We all delight in the joy that children take in the season but, as we age, the holidays can usher in some pretty complicated mixed feelings such as stress, anxiety over potential family tensions and loneliness. And, for many families, grief.
Those of us who have lost loved ones are all too familiar with the cycle of emotions that first year. There is the first birthday without them, the first Christmas, the anniversary of their death. Over time, we can adjust to the painful new normal, but time can't ever fully heal the sense of loss – often felt even more acutely during those moments we formerly shared with the departed. Years later, the memories of someone long gone can come flooding back, leaving bystanders perplexed and worried about why Grandma is suddenly crying in the middle of all the fun.
If grief is an inescapable part of the holidays for you or someone you love, here are some things you can do:
Acknowledge the Feeling: The holidays don't have to be all joy, all the time. It is perfectly normal and acceptable to let a little sadness in – particularly for a lost loved one.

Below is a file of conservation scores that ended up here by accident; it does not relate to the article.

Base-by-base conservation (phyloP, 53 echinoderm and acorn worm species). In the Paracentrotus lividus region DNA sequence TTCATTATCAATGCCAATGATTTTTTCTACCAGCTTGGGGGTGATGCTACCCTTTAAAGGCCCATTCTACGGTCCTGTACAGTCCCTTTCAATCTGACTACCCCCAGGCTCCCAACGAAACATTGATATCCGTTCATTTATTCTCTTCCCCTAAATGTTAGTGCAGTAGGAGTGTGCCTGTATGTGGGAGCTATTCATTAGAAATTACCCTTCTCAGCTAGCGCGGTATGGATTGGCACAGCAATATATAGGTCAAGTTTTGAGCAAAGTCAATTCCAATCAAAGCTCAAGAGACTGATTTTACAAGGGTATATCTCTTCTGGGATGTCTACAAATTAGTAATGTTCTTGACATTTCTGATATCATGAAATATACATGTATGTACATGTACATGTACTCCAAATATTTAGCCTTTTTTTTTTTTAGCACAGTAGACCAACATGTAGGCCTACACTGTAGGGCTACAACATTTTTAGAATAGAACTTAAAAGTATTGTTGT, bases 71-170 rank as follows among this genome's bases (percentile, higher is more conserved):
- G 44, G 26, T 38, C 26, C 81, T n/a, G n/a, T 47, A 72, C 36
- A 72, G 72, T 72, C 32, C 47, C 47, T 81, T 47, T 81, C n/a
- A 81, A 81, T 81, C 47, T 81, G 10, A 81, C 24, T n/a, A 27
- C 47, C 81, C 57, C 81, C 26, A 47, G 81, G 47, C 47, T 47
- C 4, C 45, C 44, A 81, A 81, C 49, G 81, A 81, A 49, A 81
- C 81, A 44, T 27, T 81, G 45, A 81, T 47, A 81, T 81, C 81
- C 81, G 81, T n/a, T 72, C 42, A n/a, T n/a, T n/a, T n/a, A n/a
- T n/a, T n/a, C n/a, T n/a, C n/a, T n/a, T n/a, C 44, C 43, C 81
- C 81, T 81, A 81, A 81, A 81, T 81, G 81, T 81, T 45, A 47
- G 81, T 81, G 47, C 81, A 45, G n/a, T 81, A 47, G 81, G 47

Honor the Memory: Set a little time aside to memorialize the person who has died. Whether it's visiting their grave, carrying on a tradition you used to do together, sharing photos and memories with a younger family member, or just telling them all the things you wish you still could. By making this part of your holiday tradition, you can keep a piece of them with you during this meaningful time of year.
Enjoy the Life You Have: The best way to honor a deceased loved one is to continue to live your own life to the fullest. Just think, they would never have wanted you to wallow in grief. After you've set aside some time to remember them, try to think about all the wonderful things that are still in your life, whether it's people, a lifelong passion or simply the miracle of life itself. Whenever you experience joy, think of it as a gift that the person you love is sending your way and embrace it as if you were embracing them again.
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